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	Andreas Andersson collecting coral samples.</p>

Andreas Andersson collecting coral samples.

Ocean acidification is a global problem and an immediate threat to marine organisms and ecosystems. Regardless of the magnitude of the warming that results from increasing atmospheric CO2 concentrations, a topic of uncertainty and ongoing debate, the oceans will absorb a significant fraction of the anthropogenic CO2 that is released to the atmosphere. Over time, this will cause the ocean's water to become increasingly acidic ("ocean acidification"). Corals and coral reefs may be especially vulnerable to ocean acidification because their success is dependant upon their ability to build calcium carbonate (CaCO3) skeletons in a process called "calcification."

Scientists don't fully understand the mechanisms of calcification or how they might be impacted by ocean acidification, but one way of addressing this knowledge gap is by studying coral genetics.  Scientists can use a "gene-targeting" approach that investigates only the expression of genes known to be involved in calcification; however, this approach is limited in scope.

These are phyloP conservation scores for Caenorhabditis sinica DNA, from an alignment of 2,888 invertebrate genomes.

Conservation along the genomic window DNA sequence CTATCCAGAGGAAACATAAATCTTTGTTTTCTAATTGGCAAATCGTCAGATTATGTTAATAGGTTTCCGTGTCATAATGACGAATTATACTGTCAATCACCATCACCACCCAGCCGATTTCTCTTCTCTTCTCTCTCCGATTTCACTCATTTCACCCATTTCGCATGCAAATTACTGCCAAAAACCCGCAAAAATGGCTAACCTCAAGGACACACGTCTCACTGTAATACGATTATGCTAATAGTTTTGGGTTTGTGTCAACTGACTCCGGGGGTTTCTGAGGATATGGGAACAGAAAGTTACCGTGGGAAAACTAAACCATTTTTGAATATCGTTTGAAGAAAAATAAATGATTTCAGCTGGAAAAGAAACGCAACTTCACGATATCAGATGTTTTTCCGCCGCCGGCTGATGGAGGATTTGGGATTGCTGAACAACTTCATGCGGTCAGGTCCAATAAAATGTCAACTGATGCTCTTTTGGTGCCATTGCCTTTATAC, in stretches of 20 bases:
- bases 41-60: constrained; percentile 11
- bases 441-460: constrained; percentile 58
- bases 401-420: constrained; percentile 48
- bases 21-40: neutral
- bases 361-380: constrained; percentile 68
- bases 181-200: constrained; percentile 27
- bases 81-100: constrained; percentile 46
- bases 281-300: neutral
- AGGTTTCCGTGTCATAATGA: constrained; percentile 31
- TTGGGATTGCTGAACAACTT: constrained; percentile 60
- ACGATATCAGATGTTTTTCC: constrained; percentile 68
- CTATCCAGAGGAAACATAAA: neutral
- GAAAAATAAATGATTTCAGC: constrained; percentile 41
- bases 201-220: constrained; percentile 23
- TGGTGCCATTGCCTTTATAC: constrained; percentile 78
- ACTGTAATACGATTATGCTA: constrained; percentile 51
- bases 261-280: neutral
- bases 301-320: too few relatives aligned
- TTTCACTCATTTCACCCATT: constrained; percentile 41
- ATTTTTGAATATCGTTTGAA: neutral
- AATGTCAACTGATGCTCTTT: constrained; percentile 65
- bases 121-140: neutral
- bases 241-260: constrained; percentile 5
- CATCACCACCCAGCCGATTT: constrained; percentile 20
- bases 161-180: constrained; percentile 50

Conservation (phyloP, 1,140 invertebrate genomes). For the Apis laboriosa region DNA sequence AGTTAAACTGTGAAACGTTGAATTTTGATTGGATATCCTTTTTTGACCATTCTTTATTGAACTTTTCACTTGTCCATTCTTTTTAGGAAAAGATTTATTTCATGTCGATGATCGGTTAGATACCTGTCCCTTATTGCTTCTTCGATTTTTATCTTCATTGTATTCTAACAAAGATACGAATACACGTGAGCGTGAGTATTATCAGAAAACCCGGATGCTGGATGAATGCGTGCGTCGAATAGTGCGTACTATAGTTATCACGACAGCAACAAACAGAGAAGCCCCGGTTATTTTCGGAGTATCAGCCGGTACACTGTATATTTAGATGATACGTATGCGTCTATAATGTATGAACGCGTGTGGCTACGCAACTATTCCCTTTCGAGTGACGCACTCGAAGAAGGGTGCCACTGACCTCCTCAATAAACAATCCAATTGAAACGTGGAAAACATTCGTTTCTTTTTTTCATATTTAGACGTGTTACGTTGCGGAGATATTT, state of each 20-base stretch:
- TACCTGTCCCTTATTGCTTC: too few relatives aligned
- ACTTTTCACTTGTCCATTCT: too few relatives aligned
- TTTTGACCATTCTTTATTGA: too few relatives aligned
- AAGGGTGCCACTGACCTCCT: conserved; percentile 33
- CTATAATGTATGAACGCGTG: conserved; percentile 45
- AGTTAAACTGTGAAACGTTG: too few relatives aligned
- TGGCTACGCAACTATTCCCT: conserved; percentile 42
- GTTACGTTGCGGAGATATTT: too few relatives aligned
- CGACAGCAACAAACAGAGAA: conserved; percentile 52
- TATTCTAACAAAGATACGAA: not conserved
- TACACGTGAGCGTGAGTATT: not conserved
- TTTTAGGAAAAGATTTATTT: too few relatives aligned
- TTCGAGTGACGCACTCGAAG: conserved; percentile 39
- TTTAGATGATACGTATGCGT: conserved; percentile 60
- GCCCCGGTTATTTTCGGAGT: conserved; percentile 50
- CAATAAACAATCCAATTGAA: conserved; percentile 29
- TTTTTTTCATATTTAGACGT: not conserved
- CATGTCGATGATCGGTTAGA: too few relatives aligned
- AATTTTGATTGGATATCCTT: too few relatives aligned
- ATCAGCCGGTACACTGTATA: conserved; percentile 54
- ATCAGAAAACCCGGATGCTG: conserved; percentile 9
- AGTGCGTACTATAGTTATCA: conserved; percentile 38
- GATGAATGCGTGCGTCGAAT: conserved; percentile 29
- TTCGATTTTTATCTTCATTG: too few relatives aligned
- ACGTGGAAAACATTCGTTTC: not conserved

Researchers in the BEACON Lab and Molecular Discovery Lab at BIOS are taking a new approach and investigating genome-wide effects of ocean acidification on corals. By using controlled laboratory experiments, they aim to create profiles of differences in gene expression between colonies of the hard coral Diploria strigosa (symmetrical brain coral) that are maintained in water with varying levels of CO2. The key outcome of this research is the identification of a suite of genes whose expression is modified by CO2 concentrations. This suite of genes will then serve as a starting point for understanding how coral physiology will be affected by ocean acidification.